University of Vermont Extension
Department of Plant and Soil Science

Summer News Article

GROWING PERENNIALS WITHOUT PESTICIDES

Contact: Dr. Leonard Perry, Extension Professor
University of Vermont

 

Reaching for the bottle is not the solution to controlling insect pests in perennial gardens.

Why? First, chemical pesticides don't always hit the intended target. Many gardeners use the wrong product or apply it at the wrong stage of development of the pest. Second, pesticides are toxics. Application can upset the delicate ecological balance, destroying more than just the targeted pest.

Insect pests aren't always to blame for poor growing, unhealthy perennials. Sometimes the problem lies in poor site selection or inadequate preparation of the beds.

One of the top mistakes gardeners make is to plant in compacted soil, which is often the problem when landscaping a new home. When bulldozers and other heavy equipment move over the soil, it becomes compacted. That's why it's important, if possible, to speak with your contractor early and try to work out a plan.

Poor soil drainage is another serious problem. Roots can't breathe, so plants die. Raised beds, especially in heavy clay soils, is one solution. Build the soil by adding peat moss.

However, even loam or sandy soils benefit from the addition of leaf mulch, peat moss, compost, or other organic matter. Application of a slow-release fertilizer in spring or early summer will improve the long-term health of the plants. Use wood ashes sparingly; otherwise, the pH of the soil will be too high (excess potash). You also need to be careful of what was burned.

Avoid planting perennials near trees as they'll compete with the roots for nutrients. Don't plant under pine trees as pine needles tend to lower the pH below what most plants like.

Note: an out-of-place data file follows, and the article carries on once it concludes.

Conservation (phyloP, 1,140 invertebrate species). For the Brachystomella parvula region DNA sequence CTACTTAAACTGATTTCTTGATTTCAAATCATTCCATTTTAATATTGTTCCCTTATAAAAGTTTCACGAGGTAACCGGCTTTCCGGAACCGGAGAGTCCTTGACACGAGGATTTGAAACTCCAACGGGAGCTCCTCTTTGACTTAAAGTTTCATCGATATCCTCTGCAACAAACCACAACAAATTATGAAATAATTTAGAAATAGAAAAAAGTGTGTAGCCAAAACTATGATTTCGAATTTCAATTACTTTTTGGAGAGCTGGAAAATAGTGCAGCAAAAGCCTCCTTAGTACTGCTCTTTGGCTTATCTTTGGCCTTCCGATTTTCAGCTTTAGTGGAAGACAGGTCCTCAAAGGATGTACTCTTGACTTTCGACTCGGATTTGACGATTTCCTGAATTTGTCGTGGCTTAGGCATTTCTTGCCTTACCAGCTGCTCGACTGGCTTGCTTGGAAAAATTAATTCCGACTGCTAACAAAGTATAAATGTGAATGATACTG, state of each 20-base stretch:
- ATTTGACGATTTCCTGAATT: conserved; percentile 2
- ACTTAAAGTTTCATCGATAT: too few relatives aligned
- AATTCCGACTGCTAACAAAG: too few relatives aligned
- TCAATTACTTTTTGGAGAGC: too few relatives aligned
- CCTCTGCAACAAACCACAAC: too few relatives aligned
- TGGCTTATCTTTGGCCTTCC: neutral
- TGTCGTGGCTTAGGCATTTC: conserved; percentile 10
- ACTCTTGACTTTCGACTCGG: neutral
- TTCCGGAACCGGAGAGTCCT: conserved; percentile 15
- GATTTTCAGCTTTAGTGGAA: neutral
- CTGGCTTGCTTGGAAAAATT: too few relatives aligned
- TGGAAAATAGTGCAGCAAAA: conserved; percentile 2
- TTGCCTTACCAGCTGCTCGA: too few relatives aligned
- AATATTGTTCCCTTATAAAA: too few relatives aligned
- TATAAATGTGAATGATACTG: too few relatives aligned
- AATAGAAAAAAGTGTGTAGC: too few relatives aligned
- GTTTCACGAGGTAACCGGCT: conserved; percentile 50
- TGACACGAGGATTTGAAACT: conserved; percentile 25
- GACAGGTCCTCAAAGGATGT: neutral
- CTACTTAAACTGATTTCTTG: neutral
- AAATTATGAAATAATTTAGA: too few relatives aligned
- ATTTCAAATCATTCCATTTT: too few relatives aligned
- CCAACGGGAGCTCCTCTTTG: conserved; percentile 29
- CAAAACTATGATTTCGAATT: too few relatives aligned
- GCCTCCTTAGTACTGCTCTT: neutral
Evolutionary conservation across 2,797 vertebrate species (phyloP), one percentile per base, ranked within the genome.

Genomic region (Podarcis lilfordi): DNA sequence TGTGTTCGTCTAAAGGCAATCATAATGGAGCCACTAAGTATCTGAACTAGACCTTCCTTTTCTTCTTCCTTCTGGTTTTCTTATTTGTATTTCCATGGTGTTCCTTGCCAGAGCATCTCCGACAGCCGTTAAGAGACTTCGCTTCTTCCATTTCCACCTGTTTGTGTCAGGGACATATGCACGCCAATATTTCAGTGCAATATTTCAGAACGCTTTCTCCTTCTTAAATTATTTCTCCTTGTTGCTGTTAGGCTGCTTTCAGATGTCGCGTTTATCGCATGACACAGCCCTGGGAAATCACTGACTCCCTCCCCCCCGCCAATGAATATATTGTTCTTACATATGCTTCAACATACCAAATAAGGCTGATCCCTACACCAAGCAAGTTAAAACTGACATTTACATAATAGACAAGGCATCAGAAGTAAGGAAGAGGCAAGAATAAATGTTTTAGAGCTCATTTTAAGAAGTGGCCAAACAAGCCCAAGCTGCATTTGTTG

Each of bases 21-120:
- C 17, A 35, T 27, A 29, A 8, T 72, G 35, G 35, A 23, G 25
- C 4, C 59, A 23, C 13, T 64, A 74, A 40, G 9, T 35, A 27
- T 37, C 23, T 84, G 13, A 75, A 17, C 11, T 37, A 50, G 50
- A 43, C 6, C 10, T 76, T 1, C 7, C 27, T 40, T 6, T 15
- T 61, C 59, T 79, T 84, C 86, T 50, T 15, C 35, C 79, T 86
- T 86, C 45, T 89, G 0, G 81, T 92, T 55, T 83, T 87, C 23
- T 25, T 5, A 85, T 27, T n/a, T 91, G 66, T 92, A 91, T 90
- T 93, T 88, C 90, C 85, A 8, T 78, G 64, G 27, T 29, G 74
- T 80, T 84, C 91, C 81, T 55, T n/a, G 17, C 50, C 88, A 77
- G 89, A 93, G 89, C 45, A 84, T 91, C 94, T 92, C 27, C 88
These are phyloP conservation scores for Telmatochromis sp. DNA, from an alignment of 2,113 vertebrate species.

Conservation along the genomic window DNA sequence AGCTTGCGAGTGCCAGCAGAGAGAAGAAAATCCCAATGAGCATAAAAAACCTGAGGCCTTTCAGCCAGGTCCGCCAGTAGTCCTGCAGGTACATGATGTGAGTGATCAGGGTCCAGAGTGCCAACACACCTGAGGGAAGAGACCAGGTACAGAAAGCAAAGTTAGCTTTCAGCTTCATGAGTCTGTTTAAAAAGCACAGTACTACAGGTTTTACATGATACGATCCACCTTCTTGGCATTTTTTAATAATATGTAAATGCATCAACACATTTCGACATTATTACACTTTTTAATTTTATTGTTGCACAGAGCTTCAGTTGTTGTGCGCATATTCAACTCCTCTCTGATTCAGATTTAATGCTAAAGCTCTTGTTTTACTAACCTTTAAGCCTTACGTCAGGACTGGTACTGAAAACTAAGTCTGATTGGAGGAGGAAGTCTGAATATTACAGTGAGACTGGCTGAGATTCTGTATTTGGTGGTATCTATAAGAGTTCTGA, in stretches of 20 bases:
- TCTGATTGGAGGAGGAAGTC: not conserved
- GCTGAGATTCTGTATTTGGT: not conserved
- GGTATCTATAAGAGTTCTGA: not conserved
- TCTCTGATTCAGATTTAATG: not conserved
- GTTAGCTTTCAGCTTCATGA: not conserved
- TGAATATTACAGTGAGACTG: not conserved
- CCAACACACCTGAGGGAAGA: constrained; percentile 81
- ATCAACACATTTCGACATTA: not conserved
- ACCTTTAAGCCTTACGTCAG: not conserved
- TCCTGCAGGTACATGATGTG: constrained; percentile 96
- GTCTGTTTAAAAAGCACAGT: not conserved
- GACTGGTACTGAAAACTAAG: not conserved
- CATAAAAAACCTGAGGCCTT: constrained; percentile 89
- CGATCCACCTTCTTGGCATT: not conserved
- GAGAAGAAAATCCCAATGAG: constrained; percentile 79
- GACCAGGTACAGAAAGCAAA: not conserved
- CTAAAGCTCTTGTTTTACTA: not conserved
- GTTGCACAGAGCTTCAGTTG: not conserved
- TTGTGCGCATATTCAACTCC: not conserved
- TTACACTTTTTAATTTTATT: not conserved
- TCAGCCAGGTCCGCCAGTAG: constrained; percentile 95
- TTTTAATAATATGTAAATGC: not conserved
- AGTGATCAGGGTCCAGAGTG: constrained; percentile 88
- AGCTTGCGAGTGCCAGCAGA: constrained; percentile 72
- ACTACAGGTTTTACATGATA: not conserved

When selecting plants, search out hardier varieties to limit the need for chemicals for pest control. Professional nurseries should know what's hardy for your area.

You'll also want to buy varieties with proven low resistance to disease. For example, "David," a vigorous white phlox, and "Mahogany," a deep red bee balm, are good mildew-resistant plants.

When buying lilacs, again ask regarding resistant varieties. Canadian hybrids with their bigger, looser flower clusters tend to be "tough." Although not as attractive as the European varieties, they won't succumb to mildew problems.

If your perennials become diseased, stop the spread by cutting them down and getting rid of them, preferably by burning. Don't add them to your compost pile as you'll be reintroducing the disease when you spread the new compost next year.

If you need to use pesticides, first reach for organic products such as rotenone or pyrethrum, which will break down after use. But think it over before you use any insecticide, keeping in mind that other organisms may die, not just the intended pest. And just because a product is "organic" doesn't mean it's safe. Use the same precautions as you would with synthetic pesticides.

Horticultural oils are effective for controlling many pests, especially on delphinium, asters, and phlox, providing you spray only when the insect is present and don't broad base your applications.

For soft-bodied insects like slugs, you can use horticultural diatomaceous earth (available at garden centers) for control. Some gardeners have luck with homemade remedies such as salting the slugs or setting out pans of stale beer. Copper strips work best.


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